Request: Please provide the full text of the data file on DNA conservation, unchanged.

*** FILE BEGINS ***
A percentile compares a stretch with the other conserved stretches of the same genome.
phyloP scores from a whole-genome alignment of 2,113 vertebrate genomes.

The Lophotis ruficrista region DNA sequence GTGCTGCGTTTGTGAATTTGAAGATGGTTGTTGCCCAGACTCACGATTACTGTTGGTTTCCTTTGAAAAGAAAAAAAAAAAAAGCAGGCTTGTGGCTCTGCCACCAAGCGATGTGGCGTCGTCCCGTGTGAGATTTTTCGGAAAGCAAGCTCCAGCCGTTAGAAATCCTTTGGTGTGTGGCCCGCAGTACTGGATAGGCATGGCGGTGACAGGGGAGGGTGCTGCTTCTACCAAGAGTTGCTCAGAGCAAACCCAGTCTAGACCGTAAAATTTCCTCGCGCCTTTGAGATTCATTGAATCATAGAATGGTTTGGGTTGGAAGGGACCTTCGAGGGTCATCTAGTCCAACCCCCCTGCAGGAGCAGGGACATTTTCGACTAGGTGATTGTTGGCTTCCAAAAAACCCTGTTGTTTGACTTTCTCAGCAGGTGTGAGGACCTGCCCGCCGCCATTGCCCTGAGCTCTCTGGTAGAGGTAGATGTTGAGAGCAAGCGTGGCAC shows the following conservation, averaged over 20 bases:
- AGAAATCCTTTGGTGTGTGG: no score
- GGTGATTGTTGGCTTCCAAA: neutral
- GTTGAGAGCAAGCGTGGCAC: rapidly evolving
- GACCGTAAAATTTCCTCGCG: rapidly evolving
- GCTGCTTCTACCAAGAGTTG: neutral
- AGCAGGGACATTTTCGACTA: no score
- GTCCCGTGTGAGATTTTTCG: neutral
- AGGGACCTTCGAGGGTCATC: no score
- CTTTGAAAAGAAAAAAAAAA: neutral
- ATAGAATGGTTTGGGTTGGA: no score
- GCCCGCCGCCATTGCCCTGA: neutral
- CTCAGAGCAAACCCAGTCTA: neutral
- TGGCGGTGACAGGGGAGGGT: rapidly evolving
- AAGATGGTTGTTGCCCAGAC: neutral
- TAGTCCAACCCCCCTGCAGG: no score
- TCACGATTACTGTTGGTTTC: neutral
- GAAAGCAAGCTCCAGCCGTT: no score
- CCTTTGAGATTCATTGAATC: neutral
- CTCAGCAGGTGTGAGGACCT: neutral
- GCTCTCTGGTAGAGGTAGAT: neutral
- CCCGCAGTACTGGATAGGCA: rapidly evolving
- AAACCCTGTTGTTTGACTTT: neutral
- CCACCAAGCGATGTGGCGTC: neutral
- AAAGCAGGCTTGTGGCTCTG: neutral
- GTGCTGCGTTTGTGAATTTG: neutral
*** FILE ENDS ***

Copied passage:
A percentile compares a stretch with the other conserved stretches of the same genome.
phyloP scores from a whole-genome alignment of 2,113 vertebrate genomes.

The Lophotis ruficrista region DNA sequence GTGCTGCGTTTGTGAATTTGAAGATGGTTGTTGCCCAGACTCACGATTACTGTTGGTTTCCTTTGAAAAGAAAAAAAAAAAAAGCAGGCTTGTGGCTCTGCCACCAAGCGATGTGGCGTCGTCCCGTGTGAGATTTTTCGGAAAGCAAGCTCCAGCCGTTAGAAATCCTTTGGTGTGTGGCCCGCAGTACTGGATAGGCATGGCGGTGACAGGGGAGGGTGCTGCTTCTACCAAGAGTTGCTCAGAGCAAACCCAGTCTAGACCGTAAAATTTCCTCGCGCCTTTGAGATTCATTGAATCATAGAATGGTTTGGGTTGGAAGGGACCTTCGAGGGTCATCTAGTCCAACCCCCCTGCAGGAGCAGGGACATTTTCGACTAGGTGATTGTTGGCTTCCAAAAAACCCTGTTGTTTGACTTTCTCAGCAGGTGTGAGGACCTGCCCGCCGCCATTGCCCTGAGCTCTCTGGTAGAGGTAGATGTTGAGAGCAAGCGTGGCAC shows the following conservation, averaged over 20 bases:
- AGAAATCCTTTGGTGTGTGG: no score
- GGTGATTGTTGGCTTCCAAA: neutral
- GTTGAGAGCAAGCGTGGCAC: rapidly evolving
- GACCGTAAAATTTCCTCGCG: rapidly evolving
- GCTGCTTCTACCAAGAGTTG: neutral
- AGCAGGGACATTTTCGACTA: no score
- GTCCCGTGTGAGATTTTTCG: neutral
- AGGGACCTTCGAGGGTCATC: no score
- CTTTGAAAAGAAAAAAAAAA: neutral
- ATAGAATGGTTTGGGTTGGA: no score
- GCCCGCCGCCATTGCCCTGA: neutral
- CTCAGAGCAAACCCAGTCTA: neutral
- TGGCGGTGACAGGGGAGGGT: rapidly evolving
- AAGATGGTTGTTGCCCAGAC: neutral
- TAGTCCAACCCCCCTGCAGG: no score
- TCACGATTACTGTTGGTTTC: neutral
- GAAAGCAAGCTCCAGCCGTT: no score
- CCTTTGAGATTCATTGAATC: neutral
- CTCAGCAGGTGTGAGGACCT: neutral
- GCTCTCTGGTAGAGGTAGAT: neutral
- CCCGCAGTACTGGATAGGCA: rapidly evolving
- AAACCCTGTTGTTTGACTTT: neutral
- CCACCAAGCGATGTGGCGTC: neutral
- AAAGCAGGCTTGTGGCTCTG: neutral
- GTGCTGCGTTTGTGAATTTG: neutral